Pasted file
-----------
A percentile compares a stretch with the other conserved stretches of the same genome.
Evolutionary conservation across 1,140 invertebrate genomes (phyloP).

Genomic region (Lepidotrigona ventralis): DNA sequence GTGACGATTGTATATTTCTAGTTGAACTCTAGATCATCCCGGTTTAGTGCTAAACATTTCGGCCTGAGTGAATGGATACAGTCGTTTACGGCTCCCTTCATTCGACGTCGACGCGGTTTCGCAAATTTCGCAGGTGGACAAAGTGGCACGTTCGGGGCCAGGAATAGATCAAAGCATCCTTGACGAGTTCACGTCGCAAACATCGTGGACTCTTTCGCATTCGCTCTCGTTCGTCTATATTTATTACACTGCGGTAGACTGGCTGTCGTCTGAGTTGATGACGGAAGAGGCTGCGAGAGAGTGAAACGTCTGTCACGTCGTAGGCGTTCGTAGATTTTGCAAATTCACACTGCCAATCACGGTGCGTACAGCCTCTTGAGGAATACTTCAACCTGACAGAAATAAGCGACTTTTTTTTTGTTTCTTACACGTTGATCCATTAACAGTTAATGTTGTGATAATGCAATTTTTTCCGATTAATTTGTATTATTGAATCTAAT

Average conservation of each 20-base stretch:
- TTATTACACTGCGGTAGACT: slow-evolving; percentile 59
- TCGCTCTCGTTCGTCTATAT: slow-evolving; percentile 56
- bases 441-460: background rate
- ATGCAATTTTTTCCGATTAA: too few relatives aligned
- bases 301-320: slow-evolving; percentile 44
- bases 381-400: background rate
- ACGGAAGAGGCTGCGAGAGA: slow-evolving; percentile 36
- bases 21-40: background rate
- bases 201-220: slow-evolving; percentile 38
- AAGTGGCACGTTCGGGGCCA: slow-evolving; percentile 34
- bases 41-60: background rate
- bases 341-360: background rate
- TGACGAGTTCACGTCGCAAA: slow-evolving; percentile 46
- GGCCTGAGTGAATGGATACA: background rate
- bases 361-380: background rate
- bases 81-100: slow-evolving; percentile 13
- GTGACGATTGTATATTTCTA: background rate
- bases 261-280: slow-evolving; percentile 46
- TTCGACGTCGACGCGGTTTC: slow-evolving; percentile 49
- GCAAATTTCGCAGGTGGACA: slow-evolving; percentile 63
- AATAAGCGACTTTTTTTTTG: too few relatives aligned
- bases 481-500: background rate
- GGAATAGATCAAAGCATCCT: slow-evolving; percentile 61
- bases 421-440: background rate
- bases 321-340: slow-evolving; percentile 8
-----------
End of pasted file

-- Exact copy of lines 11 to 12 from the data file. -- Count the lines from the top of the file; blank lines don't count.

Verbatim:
- ACGGAAGAGGCTGCGAGAGA: slow-evolving; percentile 36
- bases 21-40: background rate